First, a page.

Deep Space Nine's fifth season was a turning point from which there was no going back. Character and information overload took over, and the complicated twists and turns in the build up to war either hooked viewers securely, or sent them away with a headache. The Klingon faction instigated by Worf's arrival was occasionally played for laughs, but mostly their hardheaded personalities made all efforts at diplomacy moot. In the opening episode a chilling possibility is proposed as to what might be: have the Changelings infiltrated already and replaced key personnel? Some fans saw this as a flawed X-Files-style development. Nevertheless it sowed a seed of insidious suspicion, affecting all the principal casts' relationships with one another, even allowing Odo and Quark an opportunity to confess a degree of friendship. Expanding on the new theme of duplication, the crew also made numerous trips to their mirror-universe counterparts.
As well as new uniforms and the milestone 100th episode, Nana Visitor and Alexander Siddig got to comically disguise the arrival of their child during filming. More laughs came from the fan favorite "Trials and Tribble-ations," with CG allowing Sisko and crew to interact with Kirk and a cameo from Leonard Nimoy. Avery Brooks began taking a backseat, partly a result of the now-overcrowded cast. Although Sisko's destiny would be foreshadowed by his first vision and the introduction of the Pah-wraiths, the Captain was in an increasingly sulky mood. Brooks only directed one episode, allowing room for regulars LeVar Burton and Rene Auberjonois to do more behind the camera. Joining them were Alexander Siddig, Michael Dorn and even Andrew Robinson. Available space started to seem hardly deep enough. --Paul Tonks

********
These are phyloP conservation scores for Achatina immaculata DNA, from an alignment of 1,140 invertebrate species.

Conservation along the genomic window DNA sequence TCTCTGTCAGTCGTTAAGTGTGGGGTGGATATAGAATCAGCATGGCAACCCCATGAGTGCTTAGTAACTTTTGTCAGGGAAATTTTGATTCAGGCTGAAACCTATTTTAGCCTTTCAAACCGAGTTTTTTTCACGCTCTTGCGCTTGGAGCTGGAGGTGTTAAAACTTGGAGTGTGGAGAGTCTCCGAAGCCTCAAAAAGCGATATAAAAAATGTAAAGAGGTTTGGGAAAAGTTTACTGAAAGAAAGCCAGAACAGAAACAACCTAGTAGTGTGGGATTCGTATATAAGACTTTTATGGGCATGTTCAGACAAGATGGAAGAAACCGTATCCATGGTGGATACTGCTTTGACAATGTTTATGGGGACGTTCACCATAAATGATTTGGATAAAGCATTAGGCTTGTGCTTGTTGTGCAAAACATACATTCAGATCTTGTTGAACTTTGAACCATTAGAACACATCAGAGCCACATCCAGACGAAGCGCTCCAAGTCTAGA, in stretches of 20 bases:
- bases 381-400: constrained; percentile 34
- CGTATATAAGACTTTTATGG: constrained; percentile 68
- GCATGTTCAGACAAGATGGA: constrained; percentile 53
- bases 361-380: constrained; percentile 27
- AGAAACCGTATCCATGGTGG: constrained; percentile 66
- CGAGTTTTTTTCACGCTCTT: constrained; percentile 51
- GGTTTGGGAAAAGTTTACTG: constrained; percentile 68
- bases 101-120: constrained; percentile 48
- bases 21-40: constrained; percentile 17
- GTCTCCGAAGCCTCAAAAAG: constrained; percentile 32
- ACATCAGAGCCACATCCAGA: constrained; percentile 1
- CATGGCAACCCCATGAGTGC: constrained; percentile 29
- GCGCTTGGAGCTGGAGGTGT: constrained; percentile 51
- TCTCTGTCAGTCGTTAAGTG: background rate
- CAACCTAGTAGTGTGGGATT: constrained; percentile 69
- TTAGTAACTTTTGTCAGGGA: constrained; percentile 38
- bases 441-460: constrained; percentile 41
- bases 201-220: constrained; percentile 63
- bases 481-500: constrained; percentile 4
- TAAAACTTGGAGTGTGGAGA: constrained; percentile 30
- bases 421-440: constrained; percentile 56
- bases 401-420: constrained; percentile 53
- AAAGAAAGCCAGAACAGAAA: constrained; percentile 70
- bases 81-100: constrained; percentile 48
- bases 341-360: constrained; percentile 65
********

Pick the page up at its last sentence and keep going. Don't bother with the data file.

DS9's most enduringly popular episode, "Trials and Tribble-ations," gets an appropriate spotlight among the fifth season's features (about 85 minutes total). In the first of two 16-minute featurettes, "Uniting Two Legends," the cast and crew talk about the genesis of the episode and how much fun they had putting it together. "An Historic Endeavor" focuses on the technical aspects of re-creating the original Trek sets and combining the new and old footage. Miles O'Brien is the subject of the crew dossier, Michael Westmore again examines the makeup, and scenic arts supervisor Michael Okuda points out small details and inside jokes that you might have missed. Section 31 hidden files cover Klingon General Martok and such episodes as "The Begotten," "The Ascent," "Ties of Blood and Water," and "Soldiers of the Empire." --David Horiuchi
Episodes: Apocalypse Rising, The Ship, Looking for par'Mach in All the Wrong Places, ...Nor the Battle to the Strong, The Assignment, Trials and Tribble-ations, Let He Who Is Without Sin..., Things Past, The Ascent, Rapture, The Darkness and the Light, The Begotten, For the Uniform, In Purgatory's Shadow, By Inferno's Light, Doctor Bashir I Presume?, A Simple Investigation, Business as Usual, Ties of Blood and Water, Ferengi Love Songs, Soldiers of the Empire, Children of Time, Blaze of Glory, Empok Nor, In the Cards, Call to Arms.